• A “significant economic presence" model, which would apply to the digital economy at large (i.e., not just to platforms relying on user-generated value). This proposal would allocate taxing rights between countries to a multinational's worldwide income under a formulaic method, and by reference to various factors which indicate that a multinational enterprise has an economic presence in a jurisdiction.

The second measure: minimum tax

The second measure being considered by the OECD is a “minimum tax" measure which seeks to ensure that a multinational pays a sufficient level of tax on its worldwide income. This second measure could be achieved through implementation of two rules:

  • The first rule would apply to a resident who has a foreign branch or subsidiary that pays a low level of foreign tax on its profits. A minimum tax rate would be set (say, 10%) at which such income must be taxed. To the extent that the income was subject to foreign tax at a lower rate, top-up tax would be payable in the residence jurisdiction in order to ensure that the minimum tax rate was paid.

  • The second rule would deny deductions and/or tax treaty relief where a related party payment was made to a foreign company that was not subject to the minimum tax rate on that receipt.

The implementation of these two measures in conjunction could represent one of the most significant changes to the international tax framework in recent years. The potential breadth of the measures, and their possible application beyond the digital economy, will mean that a number of businesses could be impacted.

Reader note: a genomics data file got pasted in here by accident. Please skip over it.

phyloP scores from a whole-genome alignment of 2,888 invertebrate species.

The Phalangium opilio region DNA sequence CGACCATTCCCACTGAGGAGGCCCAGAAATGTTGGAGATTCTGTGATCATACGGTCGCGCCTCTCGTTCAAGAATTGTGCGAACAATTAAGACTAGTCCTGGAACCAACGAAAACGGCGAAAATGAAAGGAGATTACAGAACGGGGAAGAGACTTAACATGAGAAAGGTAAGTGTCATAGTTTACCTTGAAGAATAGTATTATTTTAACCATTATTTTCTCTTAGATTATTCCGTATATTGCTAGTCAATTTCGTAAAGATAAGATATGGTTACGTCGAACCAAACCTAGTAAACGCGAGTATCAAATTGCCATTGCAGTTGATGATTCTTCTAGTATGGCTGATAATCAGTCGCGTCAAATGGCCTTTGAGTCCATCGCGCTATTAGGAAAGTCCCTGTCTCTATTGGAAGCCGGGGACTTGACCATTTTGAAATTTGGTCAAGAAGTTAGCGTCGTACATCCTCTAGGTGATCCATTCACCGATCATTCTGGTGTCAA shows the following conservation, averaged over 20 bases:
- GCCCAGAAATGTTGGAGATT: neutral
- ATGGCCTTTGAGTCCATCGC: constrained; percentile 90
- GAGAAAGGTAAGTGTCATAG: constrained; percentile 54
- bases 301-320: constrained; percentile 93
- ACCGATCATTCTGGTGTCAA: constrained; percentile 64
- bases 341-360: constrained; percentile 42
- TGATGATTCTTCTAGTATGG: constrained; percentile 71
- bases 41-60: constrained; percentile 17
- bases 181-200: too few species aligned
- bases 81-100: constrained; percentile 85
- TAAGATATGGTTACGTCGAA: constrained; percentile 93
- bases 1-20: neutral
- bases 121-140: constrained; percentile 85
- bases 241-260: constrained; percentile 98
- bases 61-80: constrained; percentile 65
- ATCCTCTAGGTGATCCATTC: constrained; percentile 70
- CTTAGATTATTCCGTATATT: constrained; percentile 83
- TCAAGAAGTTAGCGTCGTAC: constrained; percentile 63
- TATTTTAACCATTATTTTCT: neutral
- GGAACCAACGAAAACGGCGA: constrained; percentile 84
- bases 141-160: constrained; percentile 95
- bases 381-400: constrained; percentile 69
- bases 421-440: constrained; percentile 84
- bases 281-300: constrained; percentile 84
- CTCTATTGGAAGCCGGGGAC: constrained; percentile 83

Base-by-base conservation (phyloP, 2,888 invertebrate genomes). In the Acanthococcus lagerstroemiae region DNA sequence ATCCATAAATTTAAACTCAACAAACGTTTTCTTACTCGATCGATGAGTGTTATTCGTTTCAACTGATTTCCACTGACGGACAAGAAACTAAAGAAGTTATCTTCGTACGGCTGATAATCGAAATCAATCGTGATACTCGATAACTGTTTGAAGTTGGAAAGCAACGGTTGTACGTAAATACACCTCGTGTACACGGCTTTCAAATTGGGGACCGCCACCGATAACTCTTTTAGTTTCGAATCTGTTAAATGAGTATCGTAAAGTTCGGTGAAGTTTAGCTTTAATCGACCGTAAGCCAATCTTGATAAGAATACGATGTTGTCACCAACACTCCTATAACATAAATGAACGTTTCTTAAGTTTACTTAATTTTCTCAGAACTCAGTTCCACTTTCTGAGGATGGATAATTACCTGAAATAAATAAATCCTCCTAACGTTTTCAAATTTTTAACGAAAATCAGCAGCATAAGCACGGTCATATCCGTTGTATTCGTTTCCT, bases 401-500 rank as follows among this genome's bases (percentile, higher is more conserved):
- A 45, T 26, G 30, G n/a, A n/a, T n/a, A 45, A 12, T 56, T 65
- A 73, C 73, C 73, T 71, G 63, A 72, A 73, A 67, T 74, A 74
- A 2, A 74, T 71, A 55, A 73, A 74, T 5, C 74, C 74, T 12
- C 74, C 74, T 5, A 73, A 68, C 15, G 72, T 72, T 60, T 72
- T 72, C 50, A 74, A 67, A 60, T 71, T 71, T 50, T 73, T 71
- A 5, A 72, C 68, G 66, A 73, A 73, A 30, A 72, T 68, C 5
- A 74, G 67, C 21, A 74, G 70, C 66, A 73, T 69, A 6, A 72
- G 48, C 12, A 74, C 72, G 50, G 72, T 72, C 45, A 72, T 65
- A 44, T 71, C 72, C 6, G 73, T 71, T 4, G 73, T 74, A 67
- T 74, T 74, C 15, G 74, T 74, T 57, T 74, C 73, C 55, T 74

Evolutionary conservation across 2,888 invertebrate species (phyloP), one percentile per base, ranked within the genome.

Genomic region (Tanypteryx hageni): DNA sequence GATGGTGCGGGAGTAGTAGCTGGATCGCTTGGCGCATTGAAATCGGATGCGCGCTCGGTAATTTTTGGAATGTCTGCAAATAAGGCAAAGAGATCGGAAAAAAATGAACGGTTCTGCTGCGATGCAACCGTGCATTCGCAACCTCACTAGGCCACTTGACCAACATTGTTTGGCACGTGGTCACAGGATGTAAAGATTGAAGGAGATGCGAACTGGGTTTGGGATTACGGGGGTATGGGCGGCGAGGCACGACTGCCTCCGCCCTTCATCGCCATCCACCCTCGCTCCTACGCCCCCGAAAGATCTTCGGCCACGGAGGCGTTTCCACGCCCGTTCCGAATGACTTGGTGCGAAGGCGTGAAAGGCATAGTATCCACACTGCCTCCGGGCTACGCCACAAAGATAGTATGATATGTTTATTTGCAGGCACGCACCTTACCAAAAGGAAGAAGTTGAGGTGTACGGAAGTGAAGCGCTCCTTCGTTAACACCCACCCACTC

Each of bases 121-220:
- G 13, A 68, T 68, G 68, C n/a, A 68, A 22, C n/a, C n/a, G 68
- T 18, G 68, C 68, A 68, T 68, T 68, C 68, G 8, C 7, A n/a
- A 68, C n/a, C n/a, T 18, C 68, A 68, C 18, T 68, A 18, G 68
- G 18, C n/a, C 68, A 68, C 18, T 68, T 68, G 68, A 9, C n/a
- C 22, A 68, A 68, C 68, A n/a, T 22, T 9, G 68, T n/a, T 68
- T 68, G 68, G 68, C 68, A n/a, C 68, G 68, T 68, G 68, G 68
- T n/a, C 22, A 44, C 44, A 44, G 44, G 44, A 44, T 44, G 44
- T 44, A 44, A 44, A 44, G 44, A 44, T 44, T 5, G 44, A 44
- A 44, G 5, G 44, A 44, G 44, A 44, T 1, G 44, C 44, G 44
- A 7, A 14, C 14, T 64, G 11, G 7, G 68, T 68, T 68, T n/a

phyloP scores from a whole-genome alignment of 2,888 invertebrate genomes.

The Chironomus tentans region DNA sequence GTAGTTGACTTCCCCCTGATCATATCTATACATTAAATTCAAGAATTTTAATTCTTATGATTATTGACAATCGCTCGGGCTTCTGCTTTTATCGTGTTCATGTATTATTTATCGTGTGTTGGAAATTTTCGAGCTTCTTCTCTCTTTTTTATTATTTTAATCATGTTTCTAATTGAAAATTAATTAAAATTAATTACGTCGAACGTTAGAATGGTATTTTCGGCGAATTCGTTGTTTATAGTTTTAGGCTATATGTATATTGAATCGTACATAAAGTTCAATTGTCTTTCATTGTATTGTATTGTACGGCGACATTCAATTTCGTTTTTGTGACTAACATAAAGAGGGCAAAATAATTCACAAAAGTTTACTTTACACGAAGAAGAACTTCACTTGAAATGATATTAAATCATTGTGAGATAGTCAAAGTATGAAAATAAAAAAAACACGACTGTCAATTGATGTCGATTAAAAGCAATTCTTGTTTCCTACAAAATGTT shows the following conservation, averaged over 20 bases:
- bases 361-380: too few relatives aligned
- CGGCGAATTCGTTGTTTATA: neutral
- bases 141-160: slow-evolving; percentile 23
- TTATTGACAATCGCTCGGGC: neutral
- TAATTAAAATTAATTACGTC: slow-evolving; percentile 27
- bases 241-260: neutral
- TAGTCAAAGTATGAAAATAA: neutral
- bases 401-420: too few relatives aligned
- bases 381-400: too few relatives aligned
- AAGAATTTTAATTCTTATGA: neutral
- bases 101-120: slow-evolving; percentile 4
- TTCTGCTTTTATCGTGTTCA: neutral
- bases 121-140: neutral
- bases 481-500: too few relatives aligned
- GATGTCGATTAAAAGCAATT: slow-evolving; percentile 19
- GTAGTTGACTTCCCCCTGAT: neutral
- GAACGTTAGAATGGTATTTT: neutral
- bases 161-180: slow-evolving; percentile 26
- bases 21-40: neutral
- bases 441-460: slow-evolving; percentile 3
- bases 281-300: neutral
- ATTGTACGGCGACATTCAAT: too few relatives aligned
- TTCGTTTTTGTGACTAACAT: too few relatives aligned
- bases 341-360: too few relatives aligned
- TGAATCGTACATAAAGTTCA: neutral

Next steps

The Government has requested submissions on the discussion document by Friday 18 July. A final decision on implementation of the DST will likely be made later in 2019. If a decision is made to adopt a DST, legislation would probably be introduced in 2020, with implementation by 2021.

The OECD process is likely to take significantly longer to play out. While member countries have continued to agree that a consensus solution is the desirable way forward, there appears to be significant disagreement as to the nature of the solution required. However, the OECD continues to target agreement on a consensus solution by 2020. If consensus is reached, it could nevertheless be expected that implementation of that solution (probably by way of a multilateral instrument) would not be effective until 2025 at the earliest.

The DST proposed by the Government in the discussion document brings with it a laundry list of problems while raising only limited revenue. This dynamic indicates that perhaps the Government would be better off not proceeding with the DST as a stopgap measure, and instead following Australia's approach in focussing on the OECD solution.

If you would like to discuss how the digital economy taxation proposals might affect your business, please contact the authors or your usual Bell Gully advisor.​